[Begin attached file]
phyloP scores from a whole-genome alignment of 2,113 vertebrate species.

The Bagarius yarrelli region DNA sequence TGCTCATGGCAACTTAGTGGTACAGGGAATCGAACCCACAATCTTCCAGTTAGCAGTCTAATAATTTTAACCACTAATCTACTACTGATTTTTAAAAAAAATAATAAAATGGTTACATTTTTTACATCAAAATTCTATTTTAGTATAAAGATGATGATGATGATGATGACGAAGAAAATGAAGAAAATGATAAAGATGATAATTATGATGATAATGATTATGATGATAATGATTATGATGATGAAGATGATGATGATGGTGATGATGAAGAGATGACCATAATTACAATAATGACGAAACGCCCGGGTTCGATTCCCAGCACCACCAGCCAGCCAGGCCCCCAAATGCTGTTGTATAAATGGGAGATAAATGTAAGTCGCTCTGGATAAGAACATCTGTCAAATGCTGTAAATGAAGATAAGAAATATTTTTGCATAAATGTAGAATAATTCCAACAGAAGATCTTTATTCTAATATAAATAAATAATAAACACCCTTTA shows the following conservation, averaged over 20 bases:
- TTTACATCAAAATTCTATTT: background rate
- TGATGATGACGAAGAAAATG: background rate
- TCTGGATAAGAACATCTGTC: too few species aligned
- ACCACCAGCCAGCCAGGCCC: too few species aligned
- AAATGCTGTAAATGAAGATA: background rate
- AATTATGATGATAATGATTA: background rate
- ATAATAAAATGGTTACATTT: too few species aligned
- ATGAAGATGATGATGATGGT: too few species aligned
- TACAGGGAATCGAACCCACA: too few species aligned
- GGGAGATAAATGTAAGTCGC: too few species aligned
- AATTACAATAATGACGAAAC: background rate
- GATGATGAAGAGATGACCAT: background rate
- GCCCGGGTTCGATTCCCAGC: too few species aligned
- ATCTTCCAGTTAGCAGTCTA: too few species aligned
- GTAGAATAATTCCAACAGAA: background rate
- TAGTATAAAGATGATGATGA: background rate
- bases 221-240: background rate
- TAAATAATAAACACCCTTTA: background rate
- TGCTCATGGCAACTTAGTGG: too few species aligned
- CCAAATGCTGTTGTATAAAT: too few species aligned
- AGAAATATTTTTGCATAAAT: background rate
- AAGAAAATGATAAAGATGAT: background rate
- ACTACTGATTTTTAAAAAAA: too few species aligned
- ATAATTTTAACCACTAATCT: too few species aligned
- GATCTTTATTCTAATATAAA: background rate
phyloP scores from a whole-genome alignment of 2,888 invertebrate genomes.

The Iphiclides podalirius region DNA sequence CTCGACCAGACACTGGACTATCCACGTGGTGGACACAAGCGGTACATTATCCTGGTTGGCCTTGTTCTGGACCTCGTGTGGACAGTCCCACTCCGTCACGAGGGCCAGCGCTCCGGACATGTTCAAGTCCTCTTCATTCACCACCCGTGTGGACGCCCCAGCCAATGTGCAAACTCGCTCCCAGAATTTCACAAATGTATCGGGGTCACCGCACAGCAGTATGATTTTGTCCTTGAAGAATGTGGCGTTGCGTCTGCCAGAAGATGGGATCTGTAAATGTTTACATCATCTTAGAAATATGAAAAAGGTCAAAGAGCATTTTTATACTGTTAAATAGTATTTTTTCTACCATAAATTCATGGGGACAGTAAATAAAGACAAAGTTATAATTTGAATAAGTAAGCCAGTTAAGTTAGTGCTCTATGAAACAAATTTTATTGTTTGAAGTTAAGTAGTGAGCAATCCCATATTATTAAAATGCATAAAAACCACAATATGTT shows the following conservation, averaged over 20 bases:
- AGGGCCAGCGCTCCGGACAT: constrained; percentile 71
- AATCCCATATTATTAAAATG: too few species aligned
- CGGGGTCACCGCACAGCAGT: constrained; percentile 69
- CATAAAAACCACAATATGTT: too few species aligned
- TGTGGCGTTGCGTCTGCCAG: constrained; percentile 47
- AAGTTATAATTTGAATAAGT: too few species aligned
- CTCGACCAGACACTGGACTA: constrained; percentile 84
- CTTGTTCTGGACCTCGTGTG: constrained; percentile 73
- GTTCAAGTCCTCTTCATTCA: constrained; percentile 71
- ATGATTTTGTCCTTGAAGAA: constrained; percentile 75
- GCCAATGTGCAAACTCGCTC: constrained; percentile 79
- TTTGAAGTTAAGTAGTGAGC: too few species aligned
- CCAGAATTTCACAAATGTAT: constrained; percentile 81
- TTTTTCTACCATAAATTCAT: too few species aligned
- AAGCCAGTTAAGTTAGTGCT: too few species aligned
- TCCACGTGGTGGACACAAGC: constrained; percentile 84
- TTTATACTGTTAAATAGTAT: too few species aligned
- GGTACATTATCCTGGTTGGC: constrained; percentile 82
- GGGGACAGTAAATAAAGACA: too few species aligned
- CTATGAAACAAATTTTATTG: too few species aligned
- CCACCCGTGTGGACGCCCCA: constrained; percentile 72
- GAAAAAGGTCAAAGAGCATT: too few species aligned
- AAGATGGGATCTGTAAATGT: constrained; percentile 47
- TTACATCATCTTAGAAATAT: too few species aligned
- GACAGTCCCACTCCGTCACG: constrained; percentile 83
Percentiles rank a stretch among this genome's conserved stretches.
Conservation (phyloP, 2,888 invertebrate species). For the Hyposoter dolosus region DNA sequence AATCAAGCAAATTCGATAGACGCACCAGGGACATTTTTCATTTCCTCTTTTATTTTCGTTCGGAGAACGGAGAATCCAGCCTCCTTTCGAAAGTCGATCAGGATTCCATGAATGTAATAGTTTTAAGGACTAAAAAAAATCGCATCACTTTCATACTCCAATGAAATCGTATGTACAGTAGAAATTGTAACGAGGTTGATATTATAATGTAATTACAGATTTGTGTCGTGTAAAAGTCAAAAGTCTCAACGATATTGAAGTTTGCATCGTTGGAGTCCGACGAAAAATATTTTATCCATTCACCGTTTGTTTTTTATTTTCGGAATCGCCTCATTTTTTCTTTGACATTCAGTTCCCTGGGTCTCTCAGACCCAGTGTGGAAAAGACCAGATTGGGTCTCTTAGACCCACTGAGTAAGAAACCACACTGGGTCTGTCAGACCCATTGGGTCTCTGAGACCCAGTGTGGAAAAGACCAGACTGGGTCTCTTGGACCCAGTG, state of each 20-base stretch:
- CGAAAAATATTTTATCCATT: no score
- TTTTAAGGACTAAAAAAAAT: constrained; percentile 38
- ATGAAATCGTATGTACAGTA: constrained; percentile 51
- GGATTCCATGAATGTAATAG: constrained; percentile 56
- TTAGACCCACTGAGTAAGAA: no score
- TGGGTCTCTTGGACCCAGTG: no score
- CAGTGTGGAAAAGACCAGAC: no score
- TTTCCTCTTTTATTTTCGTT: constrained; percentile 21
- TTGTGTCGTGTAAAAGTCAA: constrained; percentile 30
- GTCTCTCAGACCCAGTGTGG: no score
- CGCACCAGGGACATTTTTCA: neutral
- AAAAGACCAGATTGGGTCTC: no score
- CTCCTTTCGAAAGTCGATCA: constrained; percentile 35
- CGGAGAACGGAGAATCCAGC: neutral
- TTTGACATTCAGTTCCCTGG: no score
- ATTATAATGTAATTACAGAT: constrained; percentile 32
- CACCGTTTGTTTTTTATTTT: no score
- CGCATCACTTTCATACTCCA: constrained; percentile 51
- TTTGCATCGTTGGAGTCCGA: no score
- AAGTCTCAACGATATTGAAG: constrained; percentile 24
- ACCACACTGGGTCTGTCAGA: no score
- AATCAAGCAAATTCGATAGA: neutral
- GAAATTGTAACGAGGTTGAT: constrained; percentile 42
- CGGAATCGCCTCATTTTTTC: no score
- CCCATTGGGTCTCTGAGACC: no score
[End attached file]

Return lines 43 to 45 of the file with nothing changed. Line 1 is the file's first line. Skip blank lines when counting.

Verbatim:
- TTTTTCTACCATAAATTCAT: too few species aligned
- AAGCCAGTTAAGTTAGTGCT: too few species aligned
- TCCACGTGGTGGACACAAGC: constrained; percentile 84